15. 15. A three month old previously healthy former full term infant is brought into RED actively having a generalized tonic clonic seizure. The baby lives in Kumasi with her aunt as her mother died during childbirth. The aunt is a business woman, but has had difficulty working while taking care of the baby. The baby has not had a fever or any ill symptoms. She takes bottles made from store bought formula. She eats approximately 6oz every 3 hours. The baby last ate 30 minutes prior to this seizure episode. FBS is 6. 10. What question should you ask the aunt to make the diagnosis? 15
  16. 16. • What to do? – Relocate • You may relocate prior to radiographs – Assess perfusion • Disruption of popliteal artery may occur with dislocation and can have resultant limb hypoperfusion –Posterior tibial and dorsalis pedis pulses – Ensure peroneal nerve function • Sensation between the great and second toe and ankle dorsiflexion should be documented 1. Lateral patellar dislocation 16
  17. 17. • Medial avulsion fracture suggests that mechanism was a patellar dislocation that spontaneously reduced • Patients knee likely swollen and tender, resist full extension • For non-operative management – Extensor mechanism must be maintained – Minimal displacement of fragments (2-3mm) – Minimal dislocation of articular surface (2-3mm) 2. AVULSION FRACTURE – MAY NEED OPERATIVE MANAGEMENT 17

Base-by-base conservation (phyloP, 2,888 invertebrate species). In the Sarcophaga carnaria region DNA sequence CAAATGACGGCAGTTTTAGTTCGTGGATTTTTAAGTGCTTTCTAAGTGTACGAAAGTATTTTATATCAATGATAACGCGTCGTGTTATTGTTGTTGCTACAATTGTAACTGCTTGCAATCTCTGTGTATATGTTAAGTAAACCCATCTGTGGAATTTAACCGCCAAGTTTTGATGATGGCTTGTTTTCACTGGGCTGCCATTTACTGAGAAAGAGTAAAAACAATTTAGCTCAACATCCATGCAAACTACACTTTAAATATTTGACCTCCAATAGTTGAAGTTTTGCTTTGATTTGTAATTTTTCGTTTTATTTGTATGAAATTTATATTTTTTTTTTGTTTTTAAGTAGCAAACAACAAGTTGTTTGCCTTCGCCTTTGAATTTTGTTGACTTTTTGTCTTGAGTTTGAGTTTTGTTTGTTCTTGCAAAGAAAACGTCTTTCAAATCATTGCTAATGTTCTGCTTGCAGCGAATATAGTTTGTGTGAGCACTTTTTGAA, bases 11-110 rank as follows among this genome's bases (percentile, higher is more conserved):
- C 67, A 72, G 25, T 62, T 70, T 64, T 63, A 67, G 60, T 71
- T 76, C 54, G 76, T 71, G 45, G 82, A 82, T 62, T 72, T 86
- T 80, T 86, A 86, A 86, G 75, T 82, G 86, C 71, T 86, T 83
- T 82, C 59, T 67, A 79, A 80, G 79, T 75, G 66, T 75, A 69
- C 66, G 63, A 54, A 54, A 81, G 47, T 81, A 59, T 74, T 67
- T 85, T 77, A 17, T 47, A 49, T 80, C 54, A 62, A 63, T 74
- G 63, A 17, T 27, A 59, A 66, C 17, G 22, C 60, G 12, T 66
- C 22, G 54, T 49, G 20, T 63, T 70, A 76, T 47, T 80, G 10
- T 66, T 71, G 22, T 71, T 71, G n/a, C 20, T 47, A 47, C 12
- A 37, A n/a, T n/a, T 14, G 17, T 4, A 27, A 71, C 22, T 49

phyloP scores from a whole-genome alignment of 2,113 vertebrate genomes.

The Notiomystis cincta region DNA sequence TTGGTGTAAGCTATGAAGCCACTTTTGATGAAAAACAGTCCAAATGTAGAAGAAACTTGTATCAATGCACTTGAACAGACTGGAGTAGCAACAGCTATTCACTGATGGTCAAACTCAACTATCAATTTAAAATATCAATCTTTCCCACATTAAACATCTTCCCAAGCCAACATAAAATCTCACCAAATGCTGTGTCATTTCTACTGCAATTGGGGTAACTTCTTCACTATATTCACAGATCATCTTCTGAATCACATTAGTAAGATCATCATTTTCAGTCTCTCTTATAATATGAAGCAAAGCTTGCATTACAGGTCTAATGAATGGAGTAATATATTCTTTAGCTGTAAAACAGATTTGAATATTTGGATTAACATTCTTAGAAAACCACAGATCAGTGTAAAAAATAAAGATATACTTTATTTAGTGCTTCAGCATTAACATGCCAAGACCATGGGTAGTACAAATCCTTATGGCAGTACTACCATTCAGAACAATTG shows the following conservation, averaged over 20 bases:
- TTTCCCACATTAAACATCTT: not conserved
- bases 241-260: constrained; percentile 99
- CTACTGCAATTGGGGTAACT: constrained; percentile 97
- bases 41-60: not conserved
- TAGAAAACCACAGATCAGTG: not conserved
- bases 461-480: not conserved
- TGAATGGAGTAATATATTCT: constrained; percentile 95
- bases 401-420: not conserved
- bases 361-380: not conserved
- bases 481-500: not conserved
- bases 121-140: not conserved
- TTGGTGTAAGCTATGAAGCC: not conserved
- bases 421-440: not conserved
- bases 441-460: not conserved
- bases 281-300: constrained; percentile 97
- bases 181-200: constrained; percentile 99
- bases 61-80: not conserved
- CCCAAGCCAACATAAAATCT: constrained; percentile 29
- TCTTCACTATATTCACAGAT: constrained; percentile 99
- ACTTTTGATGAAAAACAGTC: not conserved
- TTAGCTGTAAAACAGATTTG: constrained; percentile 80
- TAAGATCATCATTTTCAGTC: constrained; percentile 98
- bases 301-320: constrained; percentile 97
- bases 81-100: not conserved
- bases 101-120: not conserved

18. 18. 3. Organophosphate poisoning Signs and symptoms of organophosphate poisoning can be divided into 3 broad categories, including (1) muscarinic effects, (2) nicotinic effects, and (3) CNS effects. Mnemonic devices used to remember the muscarinic effects of organophosphates are SLUDGE (salivation, lacrimation, urination, diarrhea, GI upset, emesis) and DUMBELS (diaphoresis and diarrhea; urination; miosis; bradycardia, bronchospasm, bronchorrhea; emesis; excess lacrimation; and salivation). Muscarinic effects by organ systems include the following: Cardiovascular - Bradycardia, hypotension Respiratory - Rhinorrhea, bronchorrhea, bronchospasm, cough, severe respiratory distress Gastrointestinal - Hypersalivation, nausea and vomiting, abdominal pain, diarrhea, fecal incontinence Genitourinary - Incontinence Ocular - Blurred vision, miosis Glands - Increased lacrimation, diaphoresis Nicotinic signs and symptoms include muscle fasciculations, cramping, weakness, and diaphragmatic failure. Autonomic nicotinic effects include hypertension, tachycardia, mydriasis, and pallor. CNS effects include anxiety, emotional liability, restlessness, confusion, ataxia, tremors, seizures, and coma. 18